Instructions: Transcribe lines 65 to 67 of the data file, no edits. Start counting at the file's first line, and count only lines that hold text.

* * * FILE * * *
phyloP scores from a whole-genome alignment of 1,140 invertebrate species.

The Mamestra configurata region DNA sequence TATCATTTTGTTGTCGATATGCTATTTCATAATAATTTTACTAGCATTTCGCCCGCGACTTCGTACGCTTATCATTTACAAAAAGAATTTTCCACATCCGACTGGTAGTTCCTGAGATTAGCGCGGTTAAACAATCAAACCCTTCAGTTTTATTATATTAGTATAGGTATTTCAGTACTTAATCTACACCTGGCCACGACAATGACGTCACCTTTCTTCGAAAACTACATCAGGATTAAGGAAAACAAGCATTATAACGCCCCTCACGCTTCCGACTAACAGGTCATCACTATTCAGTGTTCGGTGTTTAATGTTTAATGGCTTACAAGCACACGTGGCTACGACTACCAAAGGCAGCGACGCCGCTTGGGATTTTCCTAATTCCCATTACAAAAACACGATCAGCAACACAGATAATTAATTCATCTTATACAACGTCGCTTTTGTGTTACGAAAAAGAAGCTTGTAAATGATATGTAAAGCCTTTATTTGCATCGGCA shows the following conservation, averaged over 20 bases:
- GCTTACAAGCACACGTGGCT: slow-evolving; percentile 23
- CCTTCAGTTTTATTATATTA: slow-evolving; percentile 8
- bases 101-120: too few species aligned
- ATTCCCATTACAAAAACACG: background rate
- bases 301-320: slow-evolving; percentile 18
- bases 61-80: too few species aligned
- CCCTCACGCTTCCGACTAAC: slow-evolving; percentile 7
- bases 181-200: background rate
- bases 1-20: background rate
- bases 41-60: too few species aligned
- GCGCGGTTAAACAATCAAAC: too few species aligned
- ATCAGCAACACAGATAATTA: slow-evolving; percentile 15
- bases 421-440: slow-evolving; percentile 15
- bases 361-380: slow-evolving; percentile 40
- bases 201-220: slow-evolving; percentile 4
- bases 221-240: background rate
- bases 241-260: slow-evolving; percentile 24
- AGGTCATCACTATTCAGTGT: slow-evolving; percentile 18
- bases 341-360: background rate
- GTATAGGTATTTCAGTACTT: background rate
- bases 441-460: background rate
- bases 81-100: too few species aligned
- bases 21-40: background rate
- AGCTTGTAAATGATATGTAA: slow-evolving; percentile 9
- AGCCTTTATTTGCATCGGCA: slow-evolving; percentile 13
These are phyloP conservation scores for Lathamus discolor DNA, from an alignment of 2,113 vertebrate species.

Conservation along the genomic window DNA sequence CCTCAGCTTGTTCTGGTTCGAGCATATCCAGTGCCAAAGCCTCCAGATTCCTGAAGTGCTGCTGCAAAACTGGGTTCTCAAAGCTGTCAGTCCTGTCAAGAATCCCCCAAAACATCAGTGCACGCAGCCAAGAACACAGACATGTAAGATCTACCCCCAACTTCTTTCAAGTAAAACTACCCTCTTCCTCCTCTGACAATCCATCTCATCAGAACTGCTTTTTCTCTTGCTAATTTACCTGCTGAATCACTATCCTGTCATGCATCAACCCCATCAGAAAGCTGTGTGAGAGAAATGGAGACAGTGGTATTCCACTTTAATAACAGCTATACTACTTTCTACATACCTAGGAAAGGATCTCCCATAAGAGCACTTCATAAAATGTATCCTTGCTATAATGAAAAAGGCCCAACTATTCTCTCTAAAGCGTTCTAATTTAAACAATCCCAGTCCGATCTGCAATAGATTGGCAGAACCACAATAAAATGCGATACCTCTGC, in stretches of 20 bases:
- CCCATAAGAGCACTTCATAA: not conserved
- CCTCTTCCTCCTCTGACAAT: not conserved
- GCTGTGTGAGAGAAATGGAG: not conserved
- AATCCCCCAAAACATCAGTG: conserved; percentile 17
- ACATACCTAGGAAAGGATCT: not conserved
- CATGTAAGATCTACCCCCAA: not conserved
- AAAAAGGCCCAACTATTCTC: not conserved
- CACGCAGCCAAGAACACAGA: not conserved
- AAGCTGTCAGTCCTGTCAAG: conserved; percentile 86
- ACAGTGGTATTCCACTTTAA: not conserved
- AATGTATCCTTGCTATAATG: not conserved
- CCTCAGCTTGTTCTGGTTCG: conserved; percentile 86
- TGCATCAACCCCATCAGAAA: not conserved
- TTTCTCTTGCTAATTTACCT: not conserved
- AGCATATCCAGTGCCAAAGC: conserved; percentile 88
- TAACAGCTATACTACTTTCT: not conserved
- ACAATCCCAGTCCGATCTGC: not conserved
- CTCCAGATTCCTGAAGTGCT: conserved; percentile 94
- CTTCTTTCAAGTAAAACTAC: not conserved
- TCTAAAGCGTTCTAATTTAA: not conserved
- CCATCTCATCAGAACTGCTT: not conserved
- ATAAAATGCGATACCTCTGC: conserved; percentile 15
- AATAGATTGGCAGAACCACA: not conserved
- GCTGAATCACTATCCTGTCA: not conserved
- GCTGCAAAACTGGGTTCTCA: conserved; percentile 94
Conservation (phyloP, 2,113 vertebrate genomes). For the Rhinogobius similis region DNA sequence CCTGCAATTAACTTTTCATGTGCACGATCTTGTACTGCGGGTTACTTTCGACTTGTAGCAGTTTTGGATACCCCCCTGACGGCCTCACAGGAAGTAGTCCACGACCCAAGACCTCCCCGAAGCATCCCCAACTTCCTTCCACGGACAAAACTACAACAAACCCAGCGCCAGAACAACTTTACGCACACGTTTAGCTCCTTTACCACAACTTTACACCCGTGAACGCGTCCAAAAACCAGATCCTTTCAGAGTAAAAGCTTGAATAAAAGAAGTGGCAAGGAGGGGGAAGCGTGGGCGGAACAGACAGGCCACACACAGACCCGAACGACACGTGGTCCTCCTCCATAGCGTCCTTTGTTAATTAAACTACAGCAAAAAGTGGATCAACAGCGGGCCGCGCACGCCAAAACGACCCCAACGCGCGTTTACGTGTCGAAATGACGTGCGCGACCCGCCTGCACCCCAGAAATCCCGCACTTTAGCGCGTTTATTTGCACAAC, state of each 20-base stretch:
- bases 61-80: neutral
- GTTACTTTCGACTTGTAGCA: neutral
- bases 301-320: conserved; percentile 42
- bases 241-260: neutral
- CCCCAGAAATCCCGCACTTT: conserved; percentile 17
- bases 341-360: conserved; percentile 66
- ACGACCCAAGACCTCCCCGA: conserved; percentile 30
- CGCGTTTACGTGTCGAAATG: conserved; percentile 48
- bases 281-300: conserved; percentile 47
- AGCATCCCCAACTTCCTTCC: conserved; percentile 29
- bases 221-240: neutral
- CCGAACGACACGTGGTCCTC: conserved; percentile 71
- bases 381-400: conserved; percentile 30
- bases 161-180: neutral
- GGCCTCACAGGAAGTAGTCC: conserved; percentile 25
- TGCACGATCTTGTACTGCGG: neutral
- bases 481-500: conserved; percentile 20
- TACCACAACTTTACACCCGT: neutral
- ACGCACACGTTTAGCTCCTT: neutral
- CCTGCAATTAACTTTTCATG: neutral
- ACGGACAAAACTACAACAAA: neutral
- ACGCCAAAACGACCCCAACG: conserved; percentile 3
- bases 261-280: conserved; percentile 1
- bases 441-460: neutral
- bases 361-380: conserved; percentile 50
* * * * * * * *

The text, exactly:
- AGCATCCCCAACTTCCTTCC: conserved; percentile 29
- bases 221-240: neutral
- CCGAACGACACGTGGTCCTC: conserved; percentile 71